GAA anniversary is a cause for celebration


Peter Mossey

ON MARCH 26, 2022, the Gaelic Athletic Association in Scotland celebrated 125 years of activity with the first record of GAA activity being in 1897 with the formation of Red Hugh O’Neill GAC in the East End of Glasgow.

It would be impossible to do justice to the last 125 years of GAA history, the equivalent of five generations of GAA activity and five generations of remarkable stories of how the Irish integrated into and contributed to everyday life in Scotland and in addition to their expertise, they brought their unique brand of culture, lifestyle, pass-times and of course sport.

Much of the more recent history was represented in the room on the evening with previous County Board chairs and secretaries and other Executive Board Officers. Their contribution—and the contributions of those who are no longer with us—were acknowledged in the commemorative programme, produced for the event, as custodians of the GAA in Scotland who have kept our GAA culture alive in Scotland, and brought their brand of Irish friendship and camaraderie to towns and cities as the GAA has so remarkably done throughout the world.

GAA representatives from the other counties in Britain were there to support Scotland in celebrating this landmark occasion, led by the British Provincial Council Chairperson Noel O’Sullivan, while Ulster Council were represented by their Chairperson Ciaran McLaughlin and the GAA President Larry McCarthy also graced the occasion and complemented the GAA in Scotland ‘and everyone in those 78 GAA Clubs who offered opportunities for people to celebrate their culture and enjoy our games and be part of the intrinsic value of what a GAA Club abroad represents.’

One aspect of the more recent history that was mentioned was Pearse Park, an asset that was purchased in 1953 by the GAA, is legally vested in the GAA and Title Deed bears the name of Croke Park as a Trustee and this was a massive factor in its contribution to the GAA revival in Scotland in 1984. This revival was led by Eoinie Kelly—Life President of the GAA in Scotland in the 1990s until his death in 2005—who came to Scotland in 1947 and was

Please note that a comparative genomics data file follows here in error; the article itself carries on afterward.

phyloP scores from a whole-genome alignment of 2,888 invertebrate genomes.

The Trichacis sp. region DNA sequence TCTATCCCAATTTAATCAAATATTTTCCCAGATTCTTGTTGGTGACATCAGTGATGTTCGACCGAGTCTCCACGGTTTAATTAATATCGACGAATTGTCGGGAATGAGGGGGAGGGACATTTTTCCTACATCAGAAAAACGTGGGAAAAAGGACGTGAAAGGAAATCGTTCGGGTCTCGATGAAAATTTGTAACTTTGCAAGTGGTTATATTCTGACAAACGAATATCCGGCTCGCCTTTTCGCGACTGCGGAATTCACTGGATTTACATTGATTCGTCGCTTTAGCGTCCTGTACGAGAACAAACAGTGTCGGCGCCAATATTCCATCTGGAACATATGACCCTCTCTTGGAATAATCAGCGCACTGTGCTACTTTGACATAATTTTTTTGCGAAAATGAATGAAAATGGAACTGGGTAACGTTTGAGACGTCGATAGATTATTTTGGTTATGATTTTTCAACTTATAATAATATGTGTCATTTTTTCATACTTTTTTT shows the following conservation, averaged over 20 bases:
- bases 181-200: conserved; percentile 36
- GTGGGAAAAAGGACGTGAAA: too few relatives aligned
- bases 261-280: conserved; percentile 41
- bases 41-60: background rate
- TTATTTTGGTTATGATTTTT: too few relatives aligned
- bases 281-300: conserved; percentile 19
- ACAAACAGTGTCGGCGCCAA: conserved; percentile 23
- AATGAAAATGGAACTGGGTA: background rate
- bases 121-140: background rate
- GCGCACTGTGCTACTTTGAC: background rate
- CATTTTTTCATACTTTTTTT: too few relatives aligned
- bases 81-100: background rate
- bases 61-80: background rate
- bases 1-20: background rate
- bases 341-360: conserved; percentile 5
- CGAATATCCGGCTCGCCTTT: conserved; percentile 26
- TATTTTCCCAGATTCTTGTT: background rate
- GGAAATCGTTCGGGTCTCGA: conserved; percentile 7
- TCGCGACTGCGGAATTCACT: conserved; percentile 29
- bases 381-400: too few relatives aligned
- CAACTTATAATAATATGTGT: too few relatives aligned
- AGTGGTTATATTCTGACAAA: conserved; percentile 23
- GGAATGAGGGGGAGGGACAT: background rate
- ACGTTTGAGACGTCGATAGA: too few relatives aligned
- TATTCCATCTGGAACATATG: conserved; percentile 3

instrumental in a wide range of Irish cultural and sporting activities in Glasgow for over 50 years. Eoinie would have been pleased that his daughters Marion, Caroline and Patricia were at the event and Patricia with her husband Harry Mullin had brought the Sam Maguire Trophy from Tyrone to the event.

Also present were two representatives from the Camanachd—Archie Robertson and Burton Morrison. Jenny Quinn was with us representing the Irish Consulate, Orlagh Riely and Rosemarie Cassidy both from Coatbridge’s St Patrick’s Comhaltas Ceoltóirí Éireann and Rosemarie sent a message of thanks to the organisers in the following message: “Great night in Glasgow, celebrating 125 years of Scotland GAA. Hearing the Southside fiddlers as we approached the hall to the brilliant video of the past 125 years and the Irish Dancing display by Stephanie Duff Academy of Irish Dancing from Coatbridge. It was so fitting to see a photo of Mayo’s Fr Eamon Sweeney who was instrumental in establishing both GAA and Comhaltas branches as well as our St Patrick’s Festival, in the Brig. GAA and Comhaltas depend on volunteers and keeping tradition alive. This was evident last night with so many people all sharing stories, and my own personal story is that I got to hold the Sam Maguire Trophy! I’m forever hopeful that I’ll see a Mayo-winning captain lifting Sam at Croke Park.”

One person who was unable to be with us was Tom Daly—a Donegal man, former President of Ulster Council and long time supporter of the GAA in Scotland. It was Tom who, in 2011, developed a masterplan or vision for a twin-track approach for infrastructures development involving the Clydebank Hub and Pearse Park at diagonally opposite ends of the City of Glasgow. This included the Clydebank multi- sport Hub which went ahead under the brilliant direction of Ronan McDermott and subsequently Jennifer Tracey. Tom was disappointed not to be able to attend our 125 celebrations. However, the message he sent summarised what this occasion means to many of us.

“I very much regret having to miss your 125th celebration which should be a great occasion for those who carried the flag for the GAA in Scotland down through the years and into the present,” he said. “I wish you all well in the future and earnestly hope that the vision of a vibrant GAA presence on opposite sides of the city can be achieved. It would be great to see the amazing community hub at Clydebank complimented by the redevelopment of our Association’s own grounds at Pearse Park. The greatest tribute that can be paid to those who acquired the site many years ago and who preserved it for GAA use is to get it up and running again as a vibrant centre for our games and culture. Go neirigh an tadh libh!”

Peter Mossey is the Chairperson of Scotland GAA